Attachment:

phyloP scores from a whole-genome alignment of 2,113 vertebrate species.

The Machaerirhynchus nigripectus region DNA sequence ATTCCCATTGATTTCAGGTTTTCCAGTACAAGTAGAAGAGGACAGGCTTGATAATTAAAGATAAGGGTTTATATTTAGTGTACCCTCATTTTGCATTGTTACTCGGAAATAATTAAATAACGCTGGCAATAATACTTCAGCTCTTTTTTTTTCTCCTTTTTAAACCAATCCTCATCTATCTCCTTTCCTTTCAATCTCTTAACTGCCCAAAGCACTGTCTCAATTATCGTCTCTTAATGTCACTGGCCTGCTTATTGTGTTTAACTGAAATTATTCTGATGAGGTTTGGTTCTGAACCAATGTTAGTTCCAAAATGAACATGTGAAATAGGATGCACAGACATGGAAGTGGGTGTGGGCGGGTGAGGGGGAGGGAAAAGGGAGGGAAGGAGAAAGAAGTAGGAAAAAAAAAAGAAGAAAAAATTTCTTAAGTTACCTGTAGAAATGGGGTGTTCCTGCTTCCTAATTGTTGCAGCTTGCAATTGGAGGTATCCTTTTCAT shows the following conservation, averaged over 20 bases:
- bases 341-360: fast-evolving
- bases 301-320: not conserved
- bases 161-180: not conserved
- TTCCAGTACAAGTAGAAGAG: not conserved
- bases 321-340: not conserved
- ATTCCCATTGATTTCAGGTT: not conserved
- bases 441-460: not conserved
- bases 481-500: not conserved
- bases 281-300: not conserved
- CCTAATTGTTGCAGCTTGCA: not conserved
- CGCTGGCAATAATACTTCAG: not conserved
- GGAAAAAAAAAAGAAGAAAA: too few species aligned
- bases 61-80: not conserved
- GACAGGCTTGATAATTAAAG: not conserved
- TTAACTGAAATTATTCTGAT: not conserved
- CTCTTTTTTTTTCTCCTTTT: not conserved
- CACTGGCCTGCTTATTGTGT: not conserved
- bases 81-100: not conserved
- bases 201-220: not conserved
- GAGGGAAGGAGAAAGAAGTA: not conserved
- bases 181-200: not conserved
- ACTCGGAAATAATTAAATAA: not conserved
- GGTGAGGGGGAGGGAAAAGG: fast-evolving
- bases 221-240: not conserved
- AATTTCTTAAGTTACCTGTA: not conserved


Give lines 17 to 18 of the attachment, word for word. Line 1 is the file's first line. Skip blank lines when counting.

- TTAACTGAAATTATTCTGAT: not conserved
- CTCTTTTTTTTTCTCCTTTT: not conserved